On April 23, 2014, the U.S. Court of Appeals for the Second Circuit reinstated the action brought by the European Community and its 26 member states against RJR Nabisco and related entities (collectively, “RJR”) for allegedly laundering drug money through the exchange of discounted euros and cigarettes. In the long-running case European Community v. RJR Nabisco, Inc., the Second Circuit applied and clarified the presumption against extraterritoriality of United States laws.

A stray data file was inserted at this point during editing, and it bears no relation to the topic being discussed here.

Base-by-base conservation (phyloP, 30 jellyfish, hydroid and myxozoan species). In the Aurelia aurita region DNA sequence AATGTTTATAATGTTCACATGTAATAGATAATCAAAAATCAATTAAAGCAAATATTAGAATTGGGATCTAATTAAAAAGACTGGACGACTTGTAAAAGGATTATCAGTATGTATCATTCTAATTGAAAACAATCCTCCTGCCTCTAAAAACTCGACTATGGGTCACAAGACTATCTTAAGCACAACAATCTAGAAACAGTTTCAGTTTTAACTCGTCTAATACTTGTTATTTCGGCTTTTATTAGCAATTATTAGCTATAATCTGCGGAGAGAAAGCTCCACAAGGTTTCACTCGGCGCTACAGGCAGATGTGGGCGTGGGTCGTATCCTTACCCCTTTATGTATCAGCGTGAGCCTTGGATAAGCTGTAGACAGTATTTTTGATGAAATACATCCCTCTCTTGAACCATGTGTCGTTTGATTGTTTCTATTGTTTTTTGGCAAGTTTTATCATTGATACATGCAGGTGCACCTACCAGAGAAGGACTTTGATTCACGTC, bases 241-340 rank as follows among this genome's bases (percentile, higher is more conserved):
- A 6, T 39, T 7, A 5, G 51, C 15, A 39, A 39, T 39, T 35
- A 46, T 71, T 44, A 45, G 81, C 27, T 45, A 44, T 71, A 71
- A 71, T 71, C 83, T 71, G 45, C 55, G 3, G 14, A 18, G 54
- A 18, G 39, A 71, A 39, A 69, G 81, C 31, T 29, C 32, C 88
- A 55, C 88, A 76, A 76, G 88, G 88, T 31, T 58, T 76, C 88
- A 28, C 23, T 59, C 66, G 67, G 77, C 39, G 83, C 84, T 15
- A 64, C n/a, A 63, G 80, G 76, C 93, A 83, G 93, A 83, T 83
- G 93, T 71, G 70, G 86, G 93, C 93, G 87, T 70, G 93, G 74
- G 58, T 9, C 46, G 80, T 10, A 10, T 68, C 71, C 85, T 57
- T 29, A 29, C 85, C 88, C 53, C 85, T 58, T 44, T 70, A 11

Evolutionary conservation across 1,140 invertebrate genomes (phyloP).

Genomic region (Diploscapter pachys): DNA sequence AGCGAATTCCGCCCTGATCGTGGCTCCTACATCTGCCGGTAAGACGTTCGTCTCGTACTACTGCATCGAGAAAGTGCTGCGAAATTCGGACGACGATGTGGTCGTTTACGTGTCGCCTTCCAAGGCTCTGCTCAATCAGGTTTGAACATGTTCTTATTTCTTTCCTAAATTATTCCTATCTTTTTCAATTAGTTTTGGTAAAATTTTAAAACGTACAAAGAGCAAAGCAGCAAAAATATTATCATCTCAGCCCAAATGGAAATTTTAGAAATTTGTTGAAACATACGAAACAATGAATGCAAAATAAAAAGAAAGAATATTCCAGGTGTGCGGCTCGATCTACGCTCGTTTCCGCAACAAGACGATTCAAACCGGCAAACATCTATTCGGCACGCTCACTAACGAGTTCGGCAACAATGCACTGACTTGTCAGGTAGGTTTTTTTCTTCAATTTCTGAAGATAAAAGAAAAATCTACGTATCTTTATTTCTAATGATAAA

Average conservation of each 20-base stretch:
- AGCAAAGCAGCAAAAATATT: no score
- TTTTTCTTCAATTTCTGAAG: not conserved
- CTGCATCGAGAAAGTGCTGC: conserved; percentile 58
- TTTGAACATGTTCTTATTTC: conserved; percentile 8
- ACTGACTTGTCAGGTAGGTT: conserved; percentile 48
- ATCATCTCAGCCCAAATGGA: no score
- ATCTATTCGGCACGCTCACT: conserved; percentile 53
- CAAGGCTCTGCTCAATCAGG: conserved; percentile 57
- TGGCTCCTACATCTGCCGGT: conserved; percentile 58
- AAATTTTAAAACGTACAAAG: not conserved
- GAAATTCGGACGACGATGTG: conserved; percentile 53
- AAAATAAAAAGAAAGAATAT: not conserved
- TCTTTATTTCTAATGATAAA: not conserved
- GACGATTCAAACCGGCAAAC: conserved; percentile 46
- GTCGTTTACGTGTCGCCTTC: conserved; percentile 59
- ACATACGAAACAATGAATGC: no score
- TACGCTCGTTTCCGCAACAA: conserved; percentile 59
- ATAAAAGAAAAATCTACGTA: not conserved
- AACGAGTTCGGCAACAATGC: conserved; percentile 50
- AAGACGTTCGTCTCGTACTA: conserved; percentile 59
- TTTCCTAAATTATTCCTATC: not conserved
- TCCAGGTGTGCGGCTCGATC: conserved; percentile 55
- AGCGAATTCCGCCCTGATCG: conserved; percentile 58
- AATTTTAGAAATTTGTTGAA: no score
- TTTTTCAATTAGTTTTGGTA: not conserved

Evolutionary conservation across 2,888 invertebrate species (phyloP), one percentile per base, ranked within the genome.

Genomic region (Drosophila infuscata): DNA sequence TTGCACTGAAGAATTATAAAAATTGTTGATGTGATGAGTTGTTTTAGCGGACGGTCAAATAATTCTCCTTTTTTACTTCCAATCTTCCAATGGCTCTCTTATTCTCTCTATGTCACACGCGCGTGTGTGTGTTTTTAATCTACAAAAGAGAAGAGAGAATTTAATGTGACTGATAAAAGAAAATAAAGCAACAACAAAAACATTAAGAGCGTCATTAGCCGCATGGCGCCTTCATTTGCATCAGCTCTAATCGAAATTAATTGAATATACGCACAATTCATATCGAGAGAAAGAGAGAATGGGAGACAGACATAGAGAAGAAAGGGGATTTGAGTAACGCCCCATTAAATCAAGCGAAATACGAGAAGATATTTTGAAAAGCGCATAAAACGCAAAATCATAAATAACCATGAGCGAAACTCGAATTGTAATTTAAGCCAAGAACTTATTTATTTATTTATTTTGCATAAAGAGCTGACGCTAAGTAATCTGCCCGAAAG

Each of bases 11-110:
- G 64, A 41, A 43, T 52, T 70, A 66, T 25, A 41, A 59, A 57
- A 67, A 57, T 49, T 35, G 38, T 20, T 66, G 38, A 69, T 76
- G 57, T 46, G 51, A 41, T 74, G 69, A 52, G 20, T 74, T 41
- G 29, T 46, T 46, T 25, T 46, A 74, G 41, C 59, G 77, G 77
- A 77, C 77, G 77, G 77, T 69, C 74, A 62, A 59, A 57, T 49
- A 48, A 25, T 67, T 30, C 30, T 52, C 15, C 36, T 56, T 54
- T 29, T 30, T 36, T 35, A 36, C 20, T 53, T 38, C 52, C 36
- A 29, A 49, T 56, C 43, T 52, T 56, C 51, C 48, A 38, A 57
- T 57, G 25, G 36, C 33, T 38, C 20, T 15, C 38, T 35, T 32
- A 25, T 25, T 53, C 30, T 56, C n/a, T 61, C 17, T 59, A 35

The European Community claims that Columbian and Russian criminal organizations smuggled illegal narcotics into Europe. The drugs were allegedly sold, producing revenue in euros, which the criminal organizations “laundered” by using money brokers in Europe to exchange the euros for the domestic currency of the criminal organizations’ home countries. The money brokers then sold the euros to cigarette importers at a discounted rate, and the cigarette importers then used the euros to purchase RJR’s cigarettes from wholesalers or “cut-outs.” The wholesalers then purchased the cigarettes from RJR and shipped the cigarettes to the importers who purchased them. Finally, the money brokers used the funds derived from the cigarette importers to continue the laundering cycle.